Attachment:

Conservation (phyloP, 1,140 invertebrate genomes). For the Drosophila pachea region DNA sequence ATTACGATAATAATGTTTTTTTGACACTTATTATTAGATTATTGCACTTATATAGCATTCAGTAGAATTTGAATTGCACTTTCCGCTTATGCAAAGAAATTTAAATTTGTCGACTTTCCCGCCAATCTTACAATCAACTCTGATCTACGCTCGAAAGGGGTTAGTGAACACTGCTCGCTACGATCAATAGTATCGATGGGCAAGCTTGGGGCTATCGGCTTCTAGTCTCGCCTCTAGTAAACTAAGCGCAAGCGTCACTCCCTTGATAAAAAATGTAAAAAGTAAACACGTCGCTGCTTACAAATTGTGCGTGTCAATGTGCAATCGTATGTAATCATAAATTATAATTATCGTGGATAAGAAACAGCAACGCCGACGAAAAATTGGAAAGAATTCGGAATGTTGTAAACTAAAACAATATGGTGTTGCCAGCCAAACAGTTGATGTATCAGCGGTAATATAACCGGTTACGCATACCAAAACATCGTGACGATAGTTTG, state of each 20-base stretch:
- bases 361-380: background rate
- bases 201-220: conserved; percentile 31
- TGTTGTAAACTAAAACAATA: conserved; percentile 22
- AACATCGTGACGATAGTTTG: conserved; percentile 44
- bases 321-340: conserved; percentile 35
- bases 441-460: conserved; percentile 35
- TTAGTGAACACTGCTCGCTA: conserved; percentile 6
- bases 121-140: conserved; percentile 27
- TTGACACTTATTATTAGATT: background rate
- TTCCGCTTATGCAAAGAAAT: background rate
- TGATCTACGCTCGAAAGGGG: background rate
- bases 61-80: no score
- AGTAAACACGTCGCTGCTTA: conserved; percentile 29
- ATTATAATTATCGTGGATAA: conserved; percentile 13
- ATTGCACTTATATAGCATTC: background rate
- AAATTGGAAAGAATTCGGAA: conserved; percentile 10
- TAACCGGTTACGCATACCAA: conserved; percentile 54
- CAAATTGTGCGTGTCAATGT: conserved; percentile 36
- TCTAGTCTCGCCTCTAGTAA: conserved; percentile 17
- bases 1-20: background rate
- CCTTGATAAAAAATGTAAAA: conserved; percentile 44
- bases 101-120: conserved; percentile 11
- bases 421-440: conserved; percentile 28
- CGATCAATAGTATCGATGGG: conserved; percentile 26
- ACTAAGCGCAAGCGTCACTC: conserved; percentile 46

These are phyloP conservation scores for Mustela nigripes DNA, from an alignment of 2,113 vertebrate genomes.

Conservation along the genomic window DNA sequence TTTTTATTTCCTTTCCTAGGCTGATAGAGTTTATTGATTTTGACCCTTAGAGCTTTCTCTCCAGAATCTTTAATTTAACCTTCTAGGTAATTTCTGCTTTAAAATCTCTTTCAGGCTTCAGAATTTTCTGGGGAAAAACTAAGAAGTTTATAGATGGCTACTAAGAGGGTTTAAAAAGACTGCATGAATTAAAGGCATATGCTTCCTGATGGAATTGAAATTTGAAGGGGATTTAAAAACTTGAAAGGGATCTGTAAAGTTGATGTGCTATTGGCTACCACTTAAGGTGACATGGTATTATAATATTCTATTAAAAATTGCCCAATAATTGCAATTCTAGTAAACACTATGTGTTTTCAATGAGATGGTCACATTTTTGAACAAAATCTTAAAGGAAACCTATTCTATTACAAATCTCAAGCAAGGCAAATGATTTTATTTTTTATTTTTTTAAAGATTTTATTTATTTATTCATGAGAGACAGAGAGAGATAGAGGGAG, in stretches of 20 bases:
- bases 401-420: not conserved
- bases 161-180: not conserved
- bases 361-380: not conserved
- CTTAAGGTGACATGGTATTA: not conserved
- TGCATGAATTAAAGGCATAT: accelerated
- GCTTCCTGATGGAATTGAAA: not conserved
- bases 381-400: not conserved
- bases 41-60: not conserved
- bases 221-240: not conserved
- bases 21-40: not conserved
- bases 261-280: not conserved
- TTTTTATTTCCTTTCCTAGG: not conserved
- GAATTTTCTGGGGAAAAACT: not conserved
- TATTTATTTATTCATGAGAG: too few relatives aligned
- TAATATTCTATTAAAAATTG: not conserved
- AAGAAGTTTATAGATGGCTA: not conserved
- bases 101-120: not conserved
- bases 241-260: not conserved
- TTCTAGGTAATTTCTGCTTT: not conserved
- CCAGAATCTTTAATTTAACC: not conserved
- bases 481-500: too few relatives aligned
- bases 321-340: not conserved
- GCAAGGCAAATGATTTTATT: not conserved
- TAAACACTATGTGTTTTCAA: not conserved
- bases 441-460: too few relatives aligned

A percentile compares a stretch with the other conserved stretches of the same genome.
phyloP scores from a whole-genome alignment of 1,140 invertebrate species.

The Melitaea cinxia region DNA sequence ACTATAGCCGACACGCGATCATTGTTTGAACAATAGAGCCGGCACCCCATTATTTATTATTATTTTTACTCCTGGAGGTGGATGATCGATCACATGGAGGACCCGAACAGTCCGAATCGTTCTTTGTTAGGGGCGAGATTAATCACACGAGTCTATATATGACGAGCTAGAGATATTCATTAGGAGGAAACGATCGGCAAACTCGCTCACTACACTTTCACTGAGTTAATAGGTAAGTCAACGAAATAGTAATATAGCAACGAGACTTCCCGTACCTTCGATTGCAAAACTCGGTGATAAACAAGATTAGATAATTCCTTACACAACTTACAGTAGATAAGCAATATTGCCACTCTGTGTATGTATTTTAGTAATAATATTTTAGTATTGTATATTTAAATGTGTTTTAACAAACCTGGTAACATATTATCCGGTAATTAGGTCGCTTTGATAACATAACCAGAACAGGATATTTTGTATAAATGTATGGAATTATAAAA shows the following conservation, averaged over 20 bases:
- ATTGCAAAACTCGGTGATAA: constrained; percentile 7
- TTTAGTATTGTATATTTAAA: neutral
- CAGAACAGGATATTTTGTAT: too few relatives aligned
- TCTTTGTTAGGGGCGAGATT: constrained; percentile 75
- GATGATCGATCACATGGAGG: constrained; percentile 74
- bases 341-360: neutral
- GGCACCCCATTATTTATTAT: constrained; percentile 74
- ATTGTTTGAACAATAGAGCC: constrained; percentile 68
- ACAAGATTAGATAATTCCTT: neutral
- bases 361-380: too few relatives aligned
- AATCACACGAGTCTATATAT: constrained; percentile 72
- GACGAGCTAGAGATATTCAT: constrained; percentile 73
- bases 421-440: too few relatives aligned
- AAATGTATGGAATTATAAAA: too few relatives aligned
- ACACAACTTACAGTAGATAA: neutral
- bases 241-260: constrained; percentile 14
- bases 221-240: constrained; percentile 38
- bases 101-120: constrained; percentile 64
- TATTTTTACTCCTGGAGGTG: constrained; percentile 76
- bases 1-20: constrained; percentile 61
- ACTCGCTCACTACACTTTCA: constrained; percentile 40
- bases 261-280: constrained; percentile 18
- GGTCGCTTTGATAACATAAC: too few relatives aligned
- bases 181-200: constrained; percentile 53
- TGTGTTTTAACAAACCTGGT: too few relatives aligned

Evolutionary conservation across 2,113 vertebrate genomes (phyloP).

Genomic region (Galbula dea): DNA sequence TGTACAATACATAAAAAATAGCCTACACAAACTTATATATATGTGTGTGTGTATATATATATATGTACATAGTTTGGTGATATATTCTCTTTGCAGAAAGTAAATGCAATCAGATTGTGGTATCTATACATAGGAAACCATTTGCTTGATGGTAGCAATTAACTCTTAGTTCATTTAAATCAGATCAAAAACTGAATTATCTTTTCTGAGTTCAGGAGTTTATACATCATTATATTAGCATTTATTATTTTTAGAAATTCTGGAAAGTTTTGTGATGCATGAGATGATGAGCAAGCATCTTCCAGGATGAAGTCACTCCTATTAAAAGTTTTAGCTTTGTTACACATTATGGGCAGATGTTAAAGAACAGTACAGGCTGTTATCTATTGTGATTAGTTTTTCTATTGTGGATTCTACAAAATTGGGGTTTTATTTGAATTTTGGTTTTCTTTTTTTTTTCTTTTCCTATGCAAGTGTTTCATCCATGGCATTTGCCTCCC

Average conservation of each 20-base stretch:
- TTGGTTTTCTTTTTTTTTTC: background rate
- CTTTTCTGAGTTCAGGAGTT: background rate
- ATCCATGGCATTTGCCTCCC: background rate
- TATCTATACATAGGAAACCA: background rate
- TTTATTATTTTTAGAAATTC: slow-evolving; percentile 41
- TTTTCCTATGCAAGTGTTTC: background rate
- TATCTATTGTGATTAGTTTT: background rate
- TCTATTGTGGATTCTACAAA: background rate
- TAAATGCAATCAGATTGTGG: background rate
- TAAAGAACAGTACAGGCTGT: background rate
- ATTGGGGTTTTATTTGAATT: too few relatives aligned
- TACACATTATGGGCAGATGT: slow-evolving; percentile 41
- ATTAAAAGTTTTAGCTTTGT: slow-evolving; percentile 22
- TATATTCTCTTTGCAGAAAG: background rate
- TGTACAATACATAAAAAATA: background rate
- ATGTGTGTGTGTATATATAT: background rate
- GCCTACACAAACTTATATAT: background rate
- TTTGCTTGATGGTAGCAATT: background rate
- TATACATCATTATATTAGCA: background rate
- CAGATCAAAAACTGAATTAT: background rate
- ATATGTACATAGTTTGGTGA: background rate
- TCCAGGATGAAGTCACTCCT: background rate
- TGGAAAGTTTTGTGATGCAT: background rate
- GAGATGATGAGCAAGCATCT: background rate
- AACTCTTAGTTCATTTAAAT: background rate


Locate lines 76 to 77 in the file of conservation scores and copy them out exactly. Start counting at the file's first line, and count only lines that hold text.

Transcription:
- bases 1-20: constrained; percentile 61
- ACTCGCTCACTACACTTTCA: constrained; percentile 40